Choices for meals in Havana include either a privately owned restaurant called a paladar, which is now legal in Cuba, or a government-owned restaurant where the locals eat. Quality and variety at the paladares varies significantly, and prices here are not always inexpensive. State-owned restaurants tend to be no-frill affairs with less variety (eggs, bread, rice, and beans) and lower pricing. A pan con tortilla (egg sandwich), or rice and beans, for example, will cost around $.25. These restaurants are obviously not geared toward tourists, so bottled water or processed drinks are not available.
After lunch we took the ferry ($.04 per person) to Casa Blanca where we tried to walk to El Castillo del Morro, the iconic 16th century fort that guards Havana’s port entrance. A testament to the relative lack of tourism even in Cuba’s largest city, there were no other tourists on the ferry and no signs directing us to El Morro. After walking about an hour in the heat, climbing centuries-old steps (hundreds of the steepest stairs I have ever climbed), walking across fields, and not seeing a single person, we arrived at the back entrance to a huge fort overlooking the harbor. We later learned that we had arrived at La Cabaña, an 18th Century fort used by Che Guevara as his military headquarters, rather than our intended destination of El Morro.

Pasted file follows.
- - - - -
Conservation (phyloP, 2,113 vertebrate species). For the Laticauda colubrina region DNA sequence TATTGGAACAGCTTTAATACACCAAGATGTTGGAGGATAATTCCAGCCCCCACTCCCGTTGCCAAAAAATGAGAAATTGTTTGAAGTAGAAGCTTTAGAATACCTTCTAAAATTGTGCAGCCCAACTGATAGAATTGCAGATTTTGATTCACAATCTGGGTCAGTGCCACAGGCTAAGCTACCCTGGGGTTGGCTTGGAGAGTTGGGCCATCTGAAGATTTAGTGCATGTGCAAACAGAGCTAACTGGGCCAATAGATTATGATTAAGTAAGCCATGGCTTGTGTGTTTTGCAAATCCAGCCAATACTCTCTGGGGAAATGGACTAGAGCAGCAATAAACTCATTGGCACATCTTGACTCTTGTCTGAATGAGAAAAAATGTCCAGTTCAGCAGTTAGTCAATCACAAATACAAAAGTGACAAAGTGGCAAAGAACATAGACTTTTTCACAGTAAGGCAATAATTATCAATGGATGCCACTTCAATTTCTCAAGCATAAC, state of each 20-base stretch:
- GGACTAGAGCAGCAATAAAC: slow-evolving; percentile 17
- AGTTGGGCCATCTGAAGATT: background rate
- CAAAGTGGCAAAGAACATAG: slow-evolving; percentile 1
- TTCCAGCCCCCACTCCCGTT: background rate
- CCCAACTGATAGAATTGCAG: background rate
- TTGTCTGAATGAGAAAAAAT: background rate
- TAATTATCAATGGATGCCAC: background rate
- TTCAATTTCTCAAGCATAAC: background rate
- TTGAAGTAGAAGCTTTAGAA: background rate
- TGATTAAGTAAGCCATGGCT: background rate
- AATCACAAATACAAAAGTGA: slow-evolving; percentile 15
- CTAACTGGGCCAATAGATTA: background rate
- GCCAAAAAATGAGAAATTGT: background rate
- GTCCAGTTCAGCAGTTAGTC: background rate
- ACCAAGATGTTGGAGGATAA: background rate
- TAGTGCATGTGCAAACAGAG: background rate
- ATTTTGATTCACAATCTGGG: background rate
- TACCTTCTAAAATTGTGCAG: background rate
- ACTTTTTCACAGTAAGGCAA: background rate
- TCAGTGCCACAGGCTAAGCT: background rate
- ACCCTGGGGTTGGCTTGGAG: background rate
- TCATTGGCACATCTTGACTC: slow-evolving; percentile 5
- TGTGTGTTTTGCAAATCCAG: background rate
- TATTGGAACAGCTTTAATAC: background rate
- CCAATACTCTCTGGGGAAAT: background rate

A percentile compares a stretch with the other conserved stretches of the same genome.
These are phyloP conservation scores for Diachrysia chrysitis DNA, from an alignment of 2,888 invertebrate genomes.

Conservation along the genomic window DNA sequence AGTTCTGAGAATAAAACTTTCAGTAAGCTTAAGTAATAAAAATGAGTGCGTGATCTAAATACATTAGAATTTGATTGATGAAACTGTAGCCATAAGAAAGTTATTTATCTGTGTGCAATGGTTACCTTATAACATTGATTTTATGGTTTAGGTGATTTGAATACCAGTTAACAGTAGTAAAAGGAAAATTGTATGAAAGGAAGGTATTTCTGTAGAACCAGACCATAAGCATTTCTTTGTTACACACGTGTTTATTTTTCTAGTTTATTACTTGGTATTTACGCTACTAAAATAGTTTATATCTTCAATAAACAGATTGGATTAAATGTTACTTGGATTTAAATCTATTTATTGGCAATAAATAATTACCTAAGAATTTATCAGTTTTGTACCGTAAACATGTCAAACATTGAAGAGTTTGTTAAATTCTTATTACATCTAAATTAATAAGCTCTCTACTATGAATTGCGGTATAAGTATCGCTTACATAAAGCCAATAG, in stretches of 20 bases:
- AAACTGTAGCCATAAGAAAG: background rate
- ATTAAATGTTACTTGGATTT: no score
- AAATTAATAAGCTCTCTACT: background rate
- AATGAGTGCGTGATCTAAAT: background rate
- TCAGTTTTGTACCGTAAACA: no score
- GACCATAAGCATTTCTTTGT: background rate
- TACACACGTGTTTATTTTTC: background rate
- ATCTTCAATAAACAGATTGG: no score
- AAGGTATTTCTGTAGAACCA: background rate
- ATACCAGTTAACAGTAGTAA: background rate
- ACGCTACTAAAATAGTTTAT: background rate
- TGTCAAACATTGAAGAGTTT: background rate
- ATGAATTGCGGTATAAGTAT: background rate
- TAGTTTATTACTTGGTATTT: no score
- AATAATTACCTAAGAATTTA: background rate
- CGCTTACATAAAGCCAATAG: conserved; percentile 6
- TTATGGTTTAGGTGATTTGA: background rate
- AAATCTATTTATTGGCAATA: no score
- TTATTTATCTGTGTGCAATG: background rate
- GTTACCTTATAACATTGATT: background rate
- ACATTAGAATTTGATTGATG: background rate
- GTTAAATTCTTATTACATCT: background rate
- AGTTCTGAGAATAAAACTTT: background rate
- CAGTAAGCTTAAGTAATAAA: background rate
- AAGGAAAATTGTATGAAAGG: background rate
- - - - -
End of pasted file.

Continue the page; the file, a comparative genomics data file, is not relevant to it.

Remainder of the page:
Exhausted after our first day in Havana, we climbed back down to the ferry—this time via a road—and returned to Havana. We flagged down a 1953 Dodge, which my kids dubbed “the Batmobile” because of its black paint, to take us back to Marina Hemingway. Upon our return, we saw a flotilla of boats that had arrived from Texas via Key West. They were part of the Texas Mariners Cruising Association. We spoke to their commodore, Jerry Simoneaux, who explained that they had arranged an educational trip with the Havana Yacht Club where they are teaching a seminar in Cuba on how to cruise from Texas to Cuba. They were also made honorary members of the Havana Yacht Club. Most of the boats had come all the way from Houston, but at least one, a 50-foot Fountaine Pajot powercat, was bareboat chartered from Key West. I saw a number of identical boats around Marina Hemingway, which, in my mind, indicates the coming popularity of chartering to Cuba.